The Grenning Gallery is pleased to announceThick and Wet: a group show of painters who value and accentuate the materiality of paint. Longtime Grenning Gallery artist Nelson H. White is highlighted and will be joined by local painters Beth Rundquist, and Darius Yektai; Russian painters,Irina Rybakova, and Daniil Volkov;and introducing Emily Persson, a young painter all the way from Melbourne, Australia. On Saturday July 13th, 2019 an invitation-only, champagne reception will take place from 5:30 – 6:30 pm. A public opening reception will follow, from 6:30 - 8:00 pm.
Nelson H. White has been with the Grenning Gallery since its inception in 1997. White comes from a long line of painters, whom were important to the American Impressionist movement of the late 19thand early 20thcentury. White picked up lots of his technique from his father, Nelson Cooke White, and his Grandfather, Henry Cooke White. Moreover, despite his 60+ year career as a professional painter, he continues to actively train at the acclaimed Florence Academy of Art.
He splits his time between the US and Italy. Each summer since the 1940s, he returns to his family’s property on Shelter Island, to paint locally. White also resides in Waterford, Connecticut. A few of his weeks in winter are spent in the Bahamas, and the rest of the time he’s painting along the Mediterranean coast of Italy. White, driven by his passion for seascapes, makes an effort to live and paint beside bodies of water, all year round.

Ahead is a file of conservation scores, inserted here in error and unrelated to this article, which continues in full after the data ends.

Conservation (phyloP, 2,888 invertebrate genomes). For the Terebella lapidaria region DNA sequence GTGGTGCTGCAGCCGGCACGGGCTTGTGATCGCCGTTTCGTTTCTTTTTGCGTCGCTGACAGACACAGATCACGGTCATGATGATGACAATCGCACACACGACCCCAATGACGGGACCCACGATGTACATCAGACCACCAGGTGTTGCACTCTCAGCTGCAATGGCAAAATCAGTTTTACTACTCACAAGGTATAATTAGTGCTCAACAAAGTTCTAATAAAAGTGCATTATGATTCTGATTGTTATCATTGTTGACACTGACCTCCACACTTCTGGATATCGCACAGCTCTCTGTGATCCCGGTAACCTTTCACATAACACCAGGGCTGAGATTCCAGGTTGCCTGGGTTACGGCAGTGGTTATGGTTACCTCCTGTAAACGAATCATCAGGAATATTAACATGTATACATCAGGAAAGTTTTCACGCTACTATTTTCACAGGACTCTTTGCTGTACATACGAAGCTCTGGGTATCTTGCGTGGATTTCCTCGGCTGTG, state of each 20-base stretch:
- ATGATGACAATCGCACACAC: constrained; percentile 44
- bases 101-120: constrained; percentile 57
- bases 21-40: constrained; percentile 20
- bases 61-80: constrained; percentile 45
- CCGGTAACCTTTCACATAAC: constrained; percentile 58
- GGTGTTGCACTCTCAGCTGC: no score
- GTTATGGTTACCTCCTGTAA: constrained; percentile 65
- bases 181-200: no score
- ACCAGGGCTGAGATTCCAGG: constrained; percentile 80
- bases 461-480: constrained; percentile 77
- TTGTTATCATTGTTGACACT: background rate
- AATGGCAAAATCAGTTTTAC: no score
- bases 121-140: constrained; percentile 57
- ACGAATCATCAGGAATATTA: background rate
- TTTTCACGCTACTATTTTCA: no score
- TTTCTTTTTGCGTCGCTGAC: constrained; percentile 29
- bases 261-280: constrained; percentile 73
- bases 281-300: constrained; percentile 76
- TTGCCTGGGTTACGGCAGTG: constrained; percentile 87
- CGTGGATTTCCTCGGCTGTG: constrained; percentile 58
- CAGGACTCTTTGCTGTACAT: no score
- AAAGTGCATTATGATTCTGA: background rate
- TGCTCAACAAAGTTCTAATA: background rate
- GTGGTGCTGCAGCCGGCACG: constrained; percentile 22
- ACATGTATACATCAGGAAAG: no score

A classically-trained hand which acts through a modern method: White says his paintings are 80% palette knife, and 20% paintbrush. By laying paint on thick, White faces the difficulty of translating abstract markings into naturalized forms. In “Sea and Sky” (2019), dense lines of bright yellow are used to highlight the reflection of natural light from above, reflecting onto a reaching wave below.
Another third-generation artist, Darius Yektai(b. 1973) is native to the East End of Long Island, and Grenning Gallery Manager, Megan Toy, has had her eye on his paintings for the last 10 years. Yektai’s work has always been expressive; it’s in his genes! His father, Manoucher Yektai was a leading figure in the Abstract Expressionist movement centered on the East End of Long Island in the 1950’s. However, in recent years, Yektai’s work has transformed into bright, textural, extra dimensional canvases that connote a sense of celebration; celebrations of color, of paint, of surface, of depth, of indoors and outdoors, of simple and of complex. Yektai’s work has a newfound aura of clarity, which is immediately palpable to the viewer. Although his compositions appear abstract, they are based on subjects often found in historical painting; common themes include pots of flowers, patterned tablecloths, and verdant, sun-filled landscapes.
Yektai’s paintings aren’t meant to be read from left to right. Some of these canvases were started years ago, the earliest being 1998 (Morning Glory). Each painting has been cultivated with care, from its initial layer of paint, to forms created, and reinvented as the paintings evolve, as the painter evolves. Deiawas started in 2013, initially intended to be a landscape of mountains beside a body of water. As time passed and new ideas came to Yektai, he returned to the canvas with a new approach. Paint laid on as thick, wet, globs, depicting an opaque tree-trunk, a reaching branch, a vase of pink flowers, and a brightly patterned tablecloth. This painting can be read as a whole, from surface to that first layer. From flower vase to the profundity of the mountainside beyond.